While coxsackie—also known as hand, foot, and mouth disease—is most common among kids, it can affect adults, as well. And just as the flu thrives in the winter, this virus loves the summer. It all starts with a fever. Then red splotches appear on the hands, feet, and in the mouth. The condition itself is not dangerous and usually resolves in a few weeks. Children with the condition sometimes don’t want to eat or drink, due to mouth pain, which puts them at risk of dehydration. Use acetaminophen as directed to relieve the fever and pain. Good and frequent handwashing is the best prevention.

    Contact Dermatitis
    The oil of many common plants—poison ivy, poison oak, poison sumac, and poison parsnip—all cause a rash made up of tiny very itchy blisters. While the dermatitis resolves on its own within a few weeks, it can be very uncomfortable. Take care to protect your skin while working in the garden or woods. An over the counter steroid cream or calamine lotion can help reduce the itch. 

    Monkey Pox
    monkey pox isn’t associated with a specific time of year, it is making an appearance worldwide this summer. The first case in  Vermont appeared late last month, and more are certain to arise. Symptoms are flu-like (including fever, fatigue, and aches), swelling of the lymph nodes, and a rash on the face and body. They are mild in most cases, and most people with monkey pox do not require treatment.

    Contracting monkey pox requires contact with body fluids of an infected person, either directly or through shared bedding, clothing, or utensils. Close contact may allow monkey pox to spread via respiratory droplets. The best prevention is to avoid contact with those who are infected.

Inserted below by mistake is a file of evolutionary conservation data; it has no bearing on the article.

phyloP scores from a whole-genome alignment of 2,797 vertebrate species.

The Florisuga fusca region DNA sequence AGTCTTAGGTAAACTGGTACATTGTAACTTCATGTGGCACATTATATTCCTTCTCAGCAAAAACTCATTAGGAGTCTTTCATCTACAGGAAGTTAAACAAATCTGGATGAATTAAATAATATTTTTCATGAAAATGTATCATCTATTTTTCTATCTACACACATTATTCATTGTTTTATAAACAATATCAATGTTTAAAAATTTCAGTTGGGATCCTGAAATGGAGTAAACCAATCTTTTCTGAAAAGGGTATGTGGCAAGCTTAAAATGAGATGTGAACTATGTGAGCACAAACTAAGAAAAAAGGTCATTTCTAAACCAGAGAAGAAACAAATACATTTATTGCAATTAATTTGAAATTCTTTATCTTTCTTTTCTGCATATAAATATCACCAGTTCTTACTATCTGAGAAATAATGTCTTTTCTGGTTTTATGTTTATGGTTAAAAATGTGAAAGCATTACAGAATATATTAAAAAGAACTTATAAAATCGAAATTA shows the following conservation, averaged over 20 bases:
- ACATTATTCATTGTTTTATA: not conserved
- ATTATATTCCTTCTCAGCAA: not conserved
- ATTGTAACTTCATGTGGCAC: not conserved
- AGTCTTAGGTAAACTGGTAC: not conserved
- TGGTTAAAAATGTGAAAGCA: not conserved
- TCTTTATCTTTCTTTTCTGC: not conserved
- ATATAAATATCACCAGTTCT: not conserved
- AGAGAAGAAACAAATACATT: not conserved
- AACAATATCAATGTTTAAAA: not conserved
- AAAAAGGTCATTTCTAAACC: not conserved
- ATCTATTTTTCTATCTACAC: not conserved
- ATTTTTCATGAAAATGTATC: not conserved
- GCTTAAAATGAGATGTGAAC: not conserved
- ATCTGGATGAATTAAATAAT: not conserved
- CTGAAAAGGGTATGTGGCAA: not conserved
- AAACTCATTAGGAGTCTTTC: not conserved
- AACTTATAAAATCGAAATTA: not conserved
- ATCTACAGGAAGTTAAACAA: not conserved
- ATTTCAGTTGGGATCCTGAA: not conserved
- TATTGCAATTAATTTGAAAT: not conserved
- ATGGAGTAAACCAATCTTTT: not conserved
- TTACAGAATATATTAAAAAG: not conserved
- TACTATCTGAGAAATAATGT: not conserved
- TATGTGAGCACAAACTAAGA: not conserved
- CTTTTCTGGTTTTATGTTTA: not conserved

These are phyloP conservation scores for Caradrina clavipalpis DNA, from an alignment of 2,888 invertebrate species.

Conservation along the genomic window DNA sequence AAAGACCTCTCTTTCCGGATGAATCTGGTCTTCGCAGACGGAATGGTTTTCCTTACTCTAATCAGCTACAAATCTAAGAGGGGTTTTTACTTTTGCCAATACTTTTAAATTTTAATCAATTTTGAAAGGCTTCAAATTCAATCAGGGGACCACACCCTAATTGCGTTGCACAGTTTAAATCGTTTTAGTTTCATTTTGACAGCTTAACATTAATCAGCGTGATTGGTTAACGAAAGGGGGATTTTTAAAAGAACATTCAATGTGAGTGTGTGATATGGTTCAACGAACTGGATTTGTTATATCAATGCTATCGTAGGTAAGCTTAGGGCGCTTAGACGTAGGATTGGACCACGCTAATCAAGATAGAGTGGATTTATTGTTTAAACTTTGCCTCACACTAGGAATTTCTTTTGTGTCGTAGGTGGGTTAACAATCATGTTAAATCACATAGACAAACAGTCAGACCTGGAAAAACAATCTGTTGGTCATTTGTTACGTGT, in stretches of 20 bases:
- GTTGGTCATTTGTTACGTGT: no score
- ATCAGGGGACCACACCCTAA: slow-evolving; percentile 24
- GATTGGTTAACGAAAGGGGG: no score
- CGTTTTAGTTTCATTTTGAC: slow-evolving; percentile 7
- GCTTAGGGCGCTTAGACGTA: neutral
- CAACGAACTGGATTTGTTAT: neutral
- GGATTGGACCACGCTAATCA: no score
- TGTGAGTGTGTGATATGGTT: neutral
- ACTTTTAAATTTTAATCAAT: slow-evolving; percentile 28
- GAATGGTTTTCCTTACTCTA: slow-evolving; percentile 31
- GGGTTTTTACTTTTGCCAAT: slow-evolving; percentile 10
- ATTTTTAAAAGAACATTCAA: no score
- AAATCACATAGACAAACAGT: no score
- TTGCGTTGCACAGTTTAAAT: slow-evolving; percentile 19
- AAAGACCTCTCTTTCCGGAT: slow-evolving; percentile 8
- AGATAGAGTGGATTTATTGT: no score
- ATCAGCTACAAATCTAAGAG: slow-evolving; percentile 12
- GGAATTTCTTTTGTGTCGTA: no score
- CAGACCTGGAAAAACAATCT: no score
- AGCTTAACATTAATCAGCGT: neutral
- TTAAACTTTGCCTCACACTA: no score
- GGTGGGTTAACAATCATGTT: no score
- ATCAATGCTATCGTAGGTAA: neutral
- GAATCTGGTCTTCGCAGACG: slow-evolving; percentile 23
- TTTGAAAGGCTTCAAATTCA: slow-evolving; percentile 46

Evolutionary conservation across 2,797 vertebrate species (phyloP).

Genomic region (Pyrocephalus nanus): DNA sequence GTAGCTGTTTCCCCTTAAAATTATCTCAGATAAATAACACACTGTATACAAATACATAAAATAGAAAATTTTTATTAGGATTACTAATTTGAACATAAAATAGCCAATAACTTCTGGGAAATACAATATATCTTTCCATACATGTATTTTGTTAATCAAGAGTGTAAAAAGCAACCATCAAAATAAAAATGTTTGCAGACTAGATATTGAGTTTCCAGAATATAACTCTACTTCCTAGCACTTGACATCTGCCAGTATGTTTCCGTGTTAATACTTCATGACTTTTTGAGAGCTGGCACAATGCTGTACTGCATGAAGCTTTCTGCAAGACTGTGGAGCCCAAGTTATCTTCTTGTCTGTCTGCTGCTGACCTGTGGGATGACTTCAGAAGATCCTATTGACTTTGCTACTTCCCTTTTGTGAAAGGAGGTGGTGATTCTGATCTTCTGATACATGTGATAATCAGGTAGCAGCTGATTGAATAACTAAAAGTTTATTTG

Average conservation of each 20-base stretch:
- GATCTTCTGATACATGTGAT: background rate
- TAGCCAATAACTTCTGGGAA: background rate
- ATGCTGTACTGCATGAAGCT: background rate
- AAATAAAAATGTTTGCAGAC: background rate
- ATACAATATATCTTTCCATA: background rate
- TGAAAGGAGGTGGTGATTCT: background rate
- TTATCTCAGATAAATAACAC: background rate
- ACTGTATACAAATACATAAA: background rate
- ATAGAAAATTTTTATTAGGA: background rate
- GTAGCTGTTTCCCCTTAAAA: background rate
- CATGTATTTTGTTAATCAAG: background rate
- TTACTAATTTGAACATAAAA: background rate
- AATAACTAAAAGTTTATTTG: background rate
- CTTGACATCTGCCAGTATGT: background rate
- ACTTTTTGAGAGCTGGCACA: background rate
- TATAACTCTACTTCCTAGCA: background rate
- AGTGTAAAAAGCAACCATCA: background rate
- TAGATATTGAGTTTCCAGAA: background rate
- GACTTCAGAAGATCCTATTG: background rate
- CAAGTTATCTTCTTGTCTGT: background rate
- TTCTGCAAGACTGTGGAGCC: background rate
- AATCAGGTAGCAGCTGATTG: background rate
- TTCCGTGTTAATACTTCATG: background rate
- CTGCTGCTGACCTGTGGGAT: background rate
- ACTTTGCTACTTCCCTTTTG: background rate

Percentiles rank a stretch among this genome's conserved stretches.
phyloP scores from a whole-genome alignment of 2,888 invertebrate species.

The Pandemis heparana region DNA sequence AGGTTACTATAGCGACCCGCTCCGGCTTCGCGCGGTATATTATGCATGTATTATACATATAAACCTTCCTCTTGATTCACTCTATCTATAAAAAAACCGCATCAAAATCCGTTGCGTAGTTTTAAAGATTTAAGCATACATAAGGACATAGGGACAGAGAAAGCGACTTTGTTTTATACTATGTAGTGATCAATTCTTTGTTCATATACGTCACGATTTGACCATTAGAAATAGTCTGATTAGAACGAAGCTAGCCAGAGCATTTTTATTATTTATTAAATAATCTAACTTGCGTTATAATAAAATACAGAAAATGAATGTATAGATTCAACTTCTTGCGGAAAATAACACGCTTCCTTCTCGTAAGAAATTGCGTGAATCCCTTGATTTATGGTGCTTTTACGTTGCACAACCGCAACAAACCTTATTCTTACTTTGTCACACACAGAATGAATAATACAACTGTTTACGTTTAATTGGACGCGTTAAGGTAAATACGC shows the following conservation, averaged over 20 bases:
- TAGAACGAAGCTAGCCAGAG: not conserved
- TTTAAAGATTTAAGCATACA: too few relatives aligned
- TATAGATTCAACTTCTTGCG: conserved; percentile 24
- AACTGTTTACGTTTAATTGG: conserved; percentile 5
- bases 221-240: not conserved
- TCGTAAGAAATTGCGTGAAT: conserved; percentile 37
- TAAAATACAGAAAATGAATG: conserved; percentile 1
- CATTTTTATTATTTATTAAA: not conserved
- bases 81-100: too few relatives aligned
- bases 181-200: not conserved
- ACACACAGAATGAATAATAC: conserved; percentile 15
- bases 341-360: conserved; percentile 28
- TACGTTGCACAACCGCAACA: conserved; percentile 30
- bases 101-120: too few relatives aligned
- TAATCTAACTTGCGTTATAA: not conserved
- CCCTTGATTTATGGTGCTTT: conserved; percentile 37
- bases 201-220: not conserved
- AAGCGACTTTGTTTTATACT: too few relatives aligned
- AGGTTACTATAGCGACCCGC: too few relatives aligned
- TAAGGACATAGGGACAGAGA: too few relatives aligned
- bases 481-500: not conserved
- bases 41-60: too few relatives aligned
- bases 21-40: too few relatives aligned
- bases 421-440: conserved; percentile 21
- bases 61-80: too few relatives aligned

Bullseye Rash
    Eyrthema Migrans is the bullseye rash associated with Lyme disease, which is caused by a bacteria transferred to humans and other animals through the bite of a brown-legged tick. Not all people with Lyme get the rash; but if you have a bullseye rash, you can be almost certain you have Lyme. See your doctor for treatment within a day or two, as advanced Lyme disease can be debilitating. The quicker you get treatment the easier it is to treat. And
    prevent tick bites, because you can be reinfected.

    This is a helpful reminder to listen to your skin. If you see or feel an abnormality, investigate it using these tips and, if necessary, your healthcare provider’s help. Together, you can restore your skin and your sense of comfort and wellbeing. 

    Nicholas Wild, MD, is a family medicine physician at SVMC Northshire Campus in Manchester, VT. The practice is part of Southwestern Vermont Medical Center and Southwestern Vermont Health Care in Bennington.